Full Text Available Knowledge about the neural underpinnings of the negative blood oxygen level dependent (BOLD responses in functional magnetic resonance imaging (fMRI is still limited. We hypothesized that pharmacological GABAergic modulation attenuates BOLD responses, and that blood concentrations of a positive allosteric modulator of GABA correlate inversely with BOLD responses in the cingulate cortex. We investigated whether or not pure task-related negative BOLD responses were co-localized with pharmacologically modulated BOLD responses. Twenty healthy adults received either 5 mg diazepam or placebo in a double blind, randomized design. During fMRI the subjects performed a working memory task. Results showed that BOLD responses in the cingulate cortex were inversely correlated with diazepam blood concentrations; that is, the higher the blood diazepam concentration, the lower the BOLD response. This inverse correlation was most pronounced in the pregenual anterior cingulate cortex and the anterior mid-cingulate cortex. For subjects with diazepam plasma concentration > 0.1 mg/L we observed negative BOLD responses with respect to fixation baseline. There was minor overlap between cingulate regions with task-related negative BOLD responses and regions where the BOLD responses were inversely correlated with diazepam concentration. We interpret that the inverse correlation between the BOLD response and diazepam was caused by GABA-related neural inhibition. Thus, this study supports the hypothesis that GABA attenuates BOLD responses in fMRI. The minimal overlap between task-related negative BOLD responses and responses attenuated by diazepam suggests that these responses might be caused by different mechanisms.

  9. An autonomous circadian clock in the inner mouse retina regulated by dopamine and GABA.

    Directory of Open Access Journals (Sweden)

    Guo-Xiang Ruan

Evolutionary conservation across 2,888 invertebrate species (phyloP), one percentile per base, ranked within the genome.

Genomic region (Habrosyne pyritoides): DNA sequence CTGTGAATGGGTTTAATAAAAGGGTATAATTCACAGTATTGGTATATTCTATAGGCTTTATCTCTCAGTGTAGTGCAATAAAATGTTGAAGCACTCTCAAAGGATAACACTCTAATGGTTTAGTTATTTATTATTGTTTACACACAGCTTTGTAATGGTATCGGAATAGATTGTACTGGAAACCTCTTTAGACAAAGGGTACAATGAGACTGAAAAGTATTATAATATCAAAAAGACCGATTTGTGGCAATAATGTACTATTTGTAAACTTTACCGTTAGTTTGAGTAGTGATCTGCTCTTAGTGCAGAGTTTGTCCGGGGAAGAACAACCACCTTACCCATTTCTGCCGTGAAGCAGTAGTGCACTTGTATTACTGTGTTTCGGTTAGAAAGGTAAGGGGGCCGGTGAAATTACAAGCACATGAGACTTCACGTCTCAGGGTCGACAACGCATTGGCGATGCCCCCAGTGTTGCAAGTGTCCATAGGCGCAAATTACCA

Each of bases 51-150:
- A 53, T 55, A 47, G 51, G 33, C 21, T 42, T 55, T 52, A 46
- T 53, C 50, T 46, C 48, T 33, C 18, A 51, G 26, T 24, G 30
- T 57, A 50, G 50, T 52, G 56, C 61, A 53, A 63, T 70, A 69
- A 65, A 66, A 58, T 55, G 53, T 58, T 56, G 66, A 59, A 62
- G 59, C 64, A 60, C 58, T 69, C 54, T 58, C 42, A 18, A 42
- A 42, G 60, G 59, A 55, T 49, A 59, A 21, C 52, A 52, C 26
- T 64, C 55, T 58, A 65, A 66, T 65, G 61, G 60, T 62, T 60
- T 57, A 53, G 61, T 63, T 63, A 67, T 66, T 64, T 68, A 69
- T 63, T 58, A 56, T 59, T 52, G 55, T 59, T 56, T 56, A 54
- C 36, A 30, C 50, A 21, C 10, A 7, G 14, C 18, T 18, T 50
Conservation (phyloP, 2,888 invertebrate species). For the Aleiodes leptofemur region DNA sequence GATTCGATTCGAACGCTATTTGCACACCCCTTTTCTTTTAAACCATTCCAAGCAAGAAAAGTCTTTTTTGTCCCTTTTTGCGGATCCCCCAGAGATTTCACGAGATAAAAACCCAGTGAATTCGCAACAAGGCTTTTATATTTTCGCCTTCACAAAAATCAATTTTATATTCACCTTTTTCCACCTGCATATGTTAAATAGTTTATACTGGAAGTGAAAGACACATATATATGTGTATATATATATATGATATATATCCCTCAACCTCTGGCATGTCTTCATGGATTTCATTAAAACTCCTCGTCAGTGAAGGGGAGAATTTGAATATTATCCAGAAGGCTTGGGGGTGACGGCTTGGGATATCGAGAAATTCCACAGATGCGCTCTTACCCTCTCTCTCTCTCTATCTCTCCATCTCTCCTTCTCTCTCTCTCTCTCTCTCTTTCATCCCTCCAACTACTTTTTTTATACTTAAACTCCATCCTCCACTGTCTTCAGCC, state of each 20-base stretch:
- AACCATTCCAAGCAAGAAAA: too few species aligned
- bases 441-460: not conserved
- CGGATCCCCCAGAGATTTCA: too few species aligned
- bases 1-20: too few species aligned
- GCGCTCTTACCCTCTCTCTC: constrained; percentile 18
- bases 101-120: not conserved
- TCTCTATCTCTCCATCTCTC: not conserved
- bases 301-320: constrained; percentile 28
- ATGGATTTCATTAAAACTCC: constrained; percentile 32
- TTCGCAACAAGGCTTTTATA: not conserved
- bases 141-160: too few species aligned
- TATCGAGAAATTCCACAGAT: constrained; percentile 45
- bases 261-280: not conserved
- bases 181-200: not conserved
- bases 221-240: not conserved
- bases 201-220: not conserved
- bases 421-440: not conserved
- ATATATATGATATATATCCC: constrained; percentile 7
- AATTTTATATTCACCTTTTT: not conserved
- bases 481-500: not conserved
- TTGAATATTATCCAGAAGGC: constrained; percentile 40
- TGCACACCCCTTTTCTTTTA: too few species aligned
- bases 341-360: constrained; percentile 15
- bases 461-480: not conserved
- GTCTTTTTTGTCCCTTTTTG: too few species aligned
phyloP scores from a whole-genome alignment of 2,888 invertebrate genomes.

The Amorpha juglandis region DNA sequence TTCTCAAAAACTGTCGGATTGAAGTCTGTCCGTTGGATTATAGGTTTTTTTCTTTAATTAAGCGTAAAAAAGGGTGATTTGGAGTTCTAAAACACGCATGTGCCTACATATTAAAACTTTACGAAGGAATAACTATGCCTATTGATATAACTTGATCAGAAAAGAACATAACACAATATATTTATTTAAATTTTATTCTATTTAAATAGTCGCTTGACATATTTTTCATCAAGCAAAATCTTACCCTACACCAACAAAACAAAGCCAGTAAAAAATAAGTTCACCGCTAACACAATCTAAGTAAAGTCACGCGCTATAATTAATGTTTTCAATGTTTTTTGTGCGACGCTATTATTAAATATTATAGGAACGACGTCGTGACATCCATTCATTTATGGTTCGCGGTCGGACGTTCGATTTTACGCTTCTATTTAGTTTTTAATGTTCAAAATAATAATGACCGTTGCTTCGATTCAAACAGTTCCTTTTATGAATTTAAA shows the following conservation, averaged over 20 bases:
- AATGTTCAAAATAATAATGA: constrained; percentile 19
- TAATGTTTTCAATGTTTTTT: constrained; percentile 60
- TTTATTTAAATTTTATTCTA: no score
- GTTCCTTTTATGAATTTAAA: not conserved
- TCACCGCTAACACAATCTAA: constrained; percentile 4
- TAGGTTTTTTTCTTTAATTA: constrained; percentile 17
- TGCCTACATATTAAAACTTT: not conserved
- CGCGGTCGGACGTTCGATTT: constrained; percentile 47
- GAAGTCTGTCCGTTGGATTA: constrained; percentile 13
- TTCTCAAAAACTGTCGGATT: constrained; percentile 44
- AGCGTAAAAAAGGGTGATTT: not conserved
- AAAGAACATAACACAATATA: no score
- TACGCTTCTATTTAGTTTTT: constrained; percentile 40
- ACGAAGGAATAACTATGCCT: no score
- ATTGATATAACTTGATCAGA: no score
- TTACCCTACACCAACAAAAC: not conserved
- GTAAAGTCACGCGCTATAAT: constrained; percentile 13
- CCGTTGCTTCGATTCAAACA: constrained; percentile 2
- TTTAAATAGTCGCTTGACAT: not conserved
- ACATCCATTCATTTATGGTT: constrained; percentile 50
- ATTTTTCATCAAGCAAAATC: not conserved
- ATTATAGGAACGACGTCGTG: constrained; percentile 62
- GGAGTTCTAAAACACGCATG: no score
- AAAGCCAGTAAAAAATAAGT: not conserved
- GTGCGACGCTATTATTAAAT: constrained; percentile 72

Full Text Available The influence of the mammalian retinal circadian clock on retinal physiology and function is widely recognized, yet the cellular elements and neural regulation of retinal circadian pacemaking remain unclear due to the challenge of long-term culture of adult mammalian retina and the lack of an ideal experimental measure of the retinal circadian clock. In the current study, we developed a protocol for long-term culture of intact mouse retinas, which allows retinal circadian rhythms to be monitored in real time as luminescence rhythms from a PERIOD2::LUCIFERASE (PER2::LUC clock gene reporter. With this in vitro assay, we studied the characteristics and location within the retina of circadian PER2::LUC rhythms, the influence of major retinal neurotransmitters, and the resetting of the retinal circadian clock by light. Retinal PER2::LUC rhythms were routinely measured from whole-mount retinal explants for 10 d and for up to 30 d. Imaging of vertical retinal slices demonstrated that the rhythmic luminescence signals were concentrated in the inner nuclear layer. Interruption of cell communication via the major neurotransmitter systems of photoreceptors and ganglion cells (melatonin and glutamate and the inner nuclear layer (dopamine, acetylcholine, GABA, glycine, and glutamate did not disrupt generation of retinal circadian PER2::LUC rhythms, nor did interruption of intercellular communication through sodium-dependent action potentials or connexin 36 (cx36-containing gap junctions, indicating that PER2::LUC rhythms generation in the inner nuclear layer is likely cell autonomous. However, dopamine, acting through D1 receptors, and GABA, acting through membrane hyperpolarization and casein kinase, set the phase and amplitude of retinal PER2::LUC rhythms, respectively. Light pulses reset the phase of the in vitro retinal oscillator and dopamine D1 receptor antagonists attenuated these phase shifts. Thus, dopamine and GABA act at the molecular level of PER